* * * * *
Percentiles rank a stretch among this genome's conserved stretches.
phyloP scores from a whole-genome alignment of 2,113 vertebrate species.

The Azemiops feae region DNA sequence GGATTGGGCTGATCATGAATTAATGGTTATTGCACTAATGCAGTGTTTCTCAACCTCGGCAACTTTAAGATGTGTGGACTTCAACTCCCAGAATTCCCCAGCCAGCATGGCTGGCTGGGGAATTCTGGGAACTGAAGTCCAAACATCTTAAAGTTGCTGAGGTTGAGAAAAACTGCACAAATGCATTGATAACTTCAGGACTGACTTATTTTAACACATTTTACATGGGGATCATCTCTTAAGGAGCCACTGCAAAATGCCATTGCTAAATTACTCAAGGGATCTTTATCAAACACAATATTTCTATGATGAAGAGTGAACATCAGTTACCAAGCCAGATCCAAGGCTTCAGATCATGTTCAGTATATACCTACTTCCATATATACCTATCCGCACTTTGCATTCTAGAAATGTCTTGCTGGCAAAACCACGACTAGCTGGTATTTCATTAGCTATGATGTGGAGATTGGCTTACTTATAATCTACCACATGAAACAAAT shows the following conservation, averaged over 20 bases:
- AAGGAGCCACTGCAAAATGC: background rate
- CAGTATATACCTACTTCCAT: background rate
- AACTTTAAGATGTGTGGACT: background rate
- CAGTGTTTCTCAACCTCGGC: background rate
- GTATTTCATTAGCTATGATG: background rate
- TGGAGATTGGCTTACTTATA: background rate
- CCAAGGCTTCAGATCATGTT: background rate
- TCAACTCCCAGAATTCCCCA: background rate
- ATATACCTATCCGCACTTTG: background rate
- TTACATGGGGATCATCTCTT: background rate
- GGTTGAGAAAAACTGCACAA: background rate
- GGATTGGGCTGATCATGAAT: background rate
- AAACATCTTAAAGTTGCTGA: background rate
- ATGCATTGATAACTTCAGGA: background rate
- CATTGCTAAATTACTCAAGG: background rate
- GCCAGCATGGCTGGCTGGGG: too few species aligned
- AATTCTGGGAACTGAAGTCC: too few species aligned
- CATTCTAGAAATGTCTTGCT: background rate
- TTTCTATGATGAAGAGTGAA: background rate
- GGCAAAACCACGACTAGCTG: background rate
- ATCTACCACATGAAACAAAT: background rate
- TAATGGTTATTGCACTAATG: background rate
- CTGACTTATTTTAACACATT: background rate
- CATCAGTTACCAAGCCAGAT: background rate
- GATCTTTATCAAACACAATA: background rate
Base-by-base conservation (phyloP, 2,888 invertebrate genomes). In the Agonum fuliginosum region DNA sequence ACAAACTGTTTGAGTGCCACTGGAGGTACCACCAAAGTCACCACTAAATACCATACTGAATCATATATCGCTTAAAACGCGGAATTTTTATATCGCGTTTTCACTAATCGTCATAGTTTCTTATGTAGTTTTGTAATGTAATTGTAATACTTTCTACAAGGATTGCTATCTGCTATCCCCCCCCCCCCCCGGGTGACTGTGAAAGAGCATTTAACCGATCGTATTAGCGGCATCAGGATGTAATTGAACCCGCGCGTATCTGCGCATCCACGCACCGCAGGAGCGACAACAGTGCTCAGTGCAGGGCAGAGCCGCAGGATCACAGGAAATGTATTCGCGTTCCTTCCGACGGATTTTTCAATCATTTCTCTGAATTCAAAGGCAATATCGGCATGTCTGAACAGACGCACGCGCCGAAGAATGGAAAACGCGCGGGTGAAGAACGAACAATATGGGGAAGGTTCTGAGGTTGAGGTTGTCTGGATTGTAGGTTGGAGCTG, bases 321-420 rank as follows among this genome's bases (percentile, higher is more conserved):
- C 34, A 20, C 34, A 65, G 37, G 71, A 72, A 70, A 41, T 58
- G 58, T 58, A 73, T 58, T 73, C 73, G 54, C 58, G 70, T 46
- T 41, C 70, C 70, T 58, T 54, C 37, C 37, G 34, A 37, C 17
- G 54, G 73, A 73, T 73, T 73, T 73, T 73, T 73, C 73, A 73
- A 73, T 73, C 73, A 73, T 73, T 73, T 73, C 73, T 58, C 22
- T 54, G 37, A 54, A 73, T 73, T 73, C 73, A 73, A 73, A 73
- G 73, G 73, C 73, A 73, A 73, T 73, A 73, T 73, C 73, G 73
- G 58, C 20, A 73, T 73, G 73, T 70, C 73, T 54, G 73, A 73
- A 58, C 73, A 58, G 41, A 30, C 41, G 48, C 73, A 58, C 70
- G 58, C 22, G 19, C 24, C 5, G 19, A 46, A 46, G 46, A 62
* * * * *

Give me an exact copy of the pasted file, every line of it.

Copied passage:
Percentiles rank a stretch among this genome's conserved stretches.
phyloP scores from a whole-genome alignment of 2,113 vertebrate species.

The Azemiops feae region DNA sequence GGATTGGGCTGATCATGAATTAATGGTTATTGCACTAATGCAGTGTTTCTCAACCTCGGCAACTTTAAGATGTGTGGACTTCAACTCCCAGAATTCCCCAGCCAGCATGGCTGGCTGGGGAATTCTGGGAACTGAAGTCCAAACATCTTAAAGTTGCTGAGGTTGAGAAAAACTGCACAAATGCATTGATAACTTCAGGACTGACTTATTTTAACACATTTTACATGGGGATCATCTCTTAAGGAGCCACTGCAAAATGCCATTGCTAAATTACTCAAGGGATCTTTATCAAACACAATATTTCTATGATGAAGAGTGAACATCAGTTACCAAGCCAGATCCAAGGCTTCAGATCATGTTCAGTATATACCTACTTCCATATATACCTATCCGCACTTTGCATTCTAGAAATGTCTTGCTGGCAAAACCACGACTAGCTGGTATTTCATTAGCTATGATGTGGAGATTGGCTTACTTATAATCTACCACATGAAACAAAT shows the following conservation, averaged over 20 bases:
- AAGGAGCCACTGCAAAATGC: background rate
- CAGTATATACCTACTTCCAT: background rate
- AACTTTAAGATGTGTGGACT: background rate
- CAGTGTTTCTCAACCTCGGC: background rate
- GTATTTCATTAGCTATGATG: background rate
- TGGAGATTGGCTTACTTATA: background rate
- CCAAGGCTTCAGATCATGTT: background rate
- TCAACTCCCAGAATTCCCCA: background rate
- ATATACCTATCCGCACTTTG: background rate
- TTACATGGGGATCATCTCTT: background rate
- GGTTGAGAAAAACTGCACAA: background rate
- GGATTGGGCTGATCATGAAT: background rate
- AAACATCTTAAAGTTGCTGA: background rate
- ATGCATTGATAACTTCAGGA: background rate
- CATTGCTAAATTACTCAAGG: background rate
- GCCAGCATGGCTGGCTGGGG: too few species aligned
- AATTCTGGGAACTGAAGTCC: too few species aligned
- CATTCTAGAAATGTCTTGCT: background rate
- TTTCTATGATGAAGAGTGAA: background rate
- GGCAAAACCACGACTAGCTG: background rate
- ATCTACCACATGAAACAAAT: background rate
- TAATGGTTATTGCACTAATG: background rate
- CTGACTTATTTTAACACATT: background rate
- CATCAGTTACCAAGCCAGAT: background rate
- GATCTTTATCAAACACAATA: background rate
Base-by-base conservation (phyloP, 2,888 invertebrate genomes). In the Agonum fuliginosum region DNA sequence ACAAACTGTTTGAGTGCCACTGGAGGTACCACCAAAGTCACCACTAAATACCATACTGAATCATATATCGCTTAAAACGCGGAATTTTTATATCGCGTTTTCACTAATCGTCATAGTTTCTTATGTAGTTTTGTAATGTAATTGTAATACTTTCTACAAGGATTGCTATCTGCTATCCCCCCCCCCCCCCGGGTGACTGTGAAAGAGCATTTAACCGATCGTATTAGCGGCATCAGGATGTAATTGAACCCGCGCGTATCTGCGCATCCACGCACCGCAGGAGCGACAACAGTGCTCAGTGCAGGGCAGAGCCGCAGGATCACAGGAAATGTATTCGCGTTCCTTCCGACGGATTTTTCAATCATTTCTCTGAATTCAAAGGCAATATCGGCATGTCTGAACAGACGCACGCGCCGAAGAATGGAAAACGCGCGGGTGAAGAACGAACAATATGGGGAAGGTTCTGAGGTTGAGGTTGTCTGGATTGTAGGTTGGAGCTG, bases 321-420 rank as follows among this genome's bases (percentile, higher is more conserved):
- C 34, A 20, C 34, A 65, G 37, G 71, A 72, A 70, A 41, T 58
- G 58, T 58, A 73, T 58, T 73, C 73, G 54, C 58, G 70, T 46
- T 41, C 70, C 70, T 58, T 54, C 37, C 37, G 34, A 37, C 17
- G 54, G 73, A 73, T 73, T 73, T 73, T 73, T 73, C 73, A 73
- A 73, T 73, C 73, A 73, T 73, T 73, T 73, C 73, T 58, C 22
- T 54, G 37, A 54, A 73, T 73, T 73, C 73, A 73, A 73, A 73
- G 73, G 73, C 73, A 73, A 73, T 73, A 73, T 73, C 73, G 73
- G 58, C 20, A 73, T 73, G 73, T 70, C 73, T 54, G 73, A 73
- A 58, C 73, A 58, G 41, A 30, C 41, G 48, C 73, A 58, C 70
- G 58, C 22, G 19, C 24, C 5, G 19, A 46, A 46, G 46, A 62